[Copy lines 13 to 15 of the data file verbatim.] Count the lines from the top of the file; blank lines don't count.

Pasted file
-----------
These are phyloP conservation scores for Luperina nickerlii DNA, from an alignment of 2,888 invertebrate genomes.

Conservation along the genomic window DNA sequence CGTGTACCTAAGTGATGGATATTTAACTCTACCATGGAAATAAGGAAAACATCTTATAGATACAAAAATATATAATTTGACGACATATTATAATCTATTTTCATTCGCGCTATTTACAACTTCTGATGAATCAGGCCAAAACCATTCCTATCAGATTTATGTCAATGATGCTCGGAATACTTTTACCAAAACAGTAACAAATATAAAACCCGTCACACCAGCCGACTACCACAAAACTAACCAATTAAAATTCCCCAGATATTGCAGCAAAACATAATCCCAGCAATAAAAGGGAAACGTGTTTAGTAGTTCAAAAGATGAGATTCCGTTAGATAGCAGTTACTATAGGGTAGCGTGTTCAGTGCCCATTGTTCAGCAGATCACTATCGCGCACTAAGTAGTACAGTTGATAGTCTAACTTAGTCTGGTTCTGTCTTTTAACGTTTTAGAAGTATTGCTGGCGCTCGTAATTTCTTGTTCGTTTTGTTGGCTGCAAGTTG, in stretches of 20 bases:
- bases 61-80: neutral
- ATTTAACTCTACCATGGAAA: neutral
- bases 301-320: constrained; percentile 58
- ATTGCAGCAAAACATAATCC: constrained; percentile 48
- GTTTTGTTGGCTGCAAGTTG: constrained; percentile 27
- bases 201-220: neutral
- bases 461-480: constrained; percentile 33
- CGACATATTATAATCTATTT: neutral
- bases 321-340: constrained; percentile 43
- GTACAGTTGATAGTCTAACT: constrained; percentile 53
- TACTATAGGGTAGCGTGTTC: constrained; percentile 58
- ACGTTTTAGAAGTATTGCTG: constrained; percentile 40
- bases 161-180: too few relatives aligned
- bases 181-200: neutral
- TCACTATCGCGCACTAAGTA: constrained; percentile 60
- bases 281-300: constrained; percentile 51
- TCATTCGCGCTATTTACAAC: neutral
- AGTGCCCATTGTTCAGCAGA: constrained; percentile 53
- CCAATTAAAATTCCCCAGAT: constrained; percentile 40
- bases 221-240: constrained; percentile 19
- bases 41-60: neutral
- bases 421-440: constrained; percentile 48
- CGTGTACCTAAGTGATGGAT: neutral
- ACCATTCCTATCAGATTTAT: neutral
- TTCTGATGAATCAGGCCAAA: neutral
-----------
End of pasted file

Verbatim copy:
- TACTATAGGGTAGCGTGTTC: constrained; percentile 58
- ACGTTTTAGAAGTATTGCTG: constrained; percentile 40
- bases 161-180: too few relatives aligned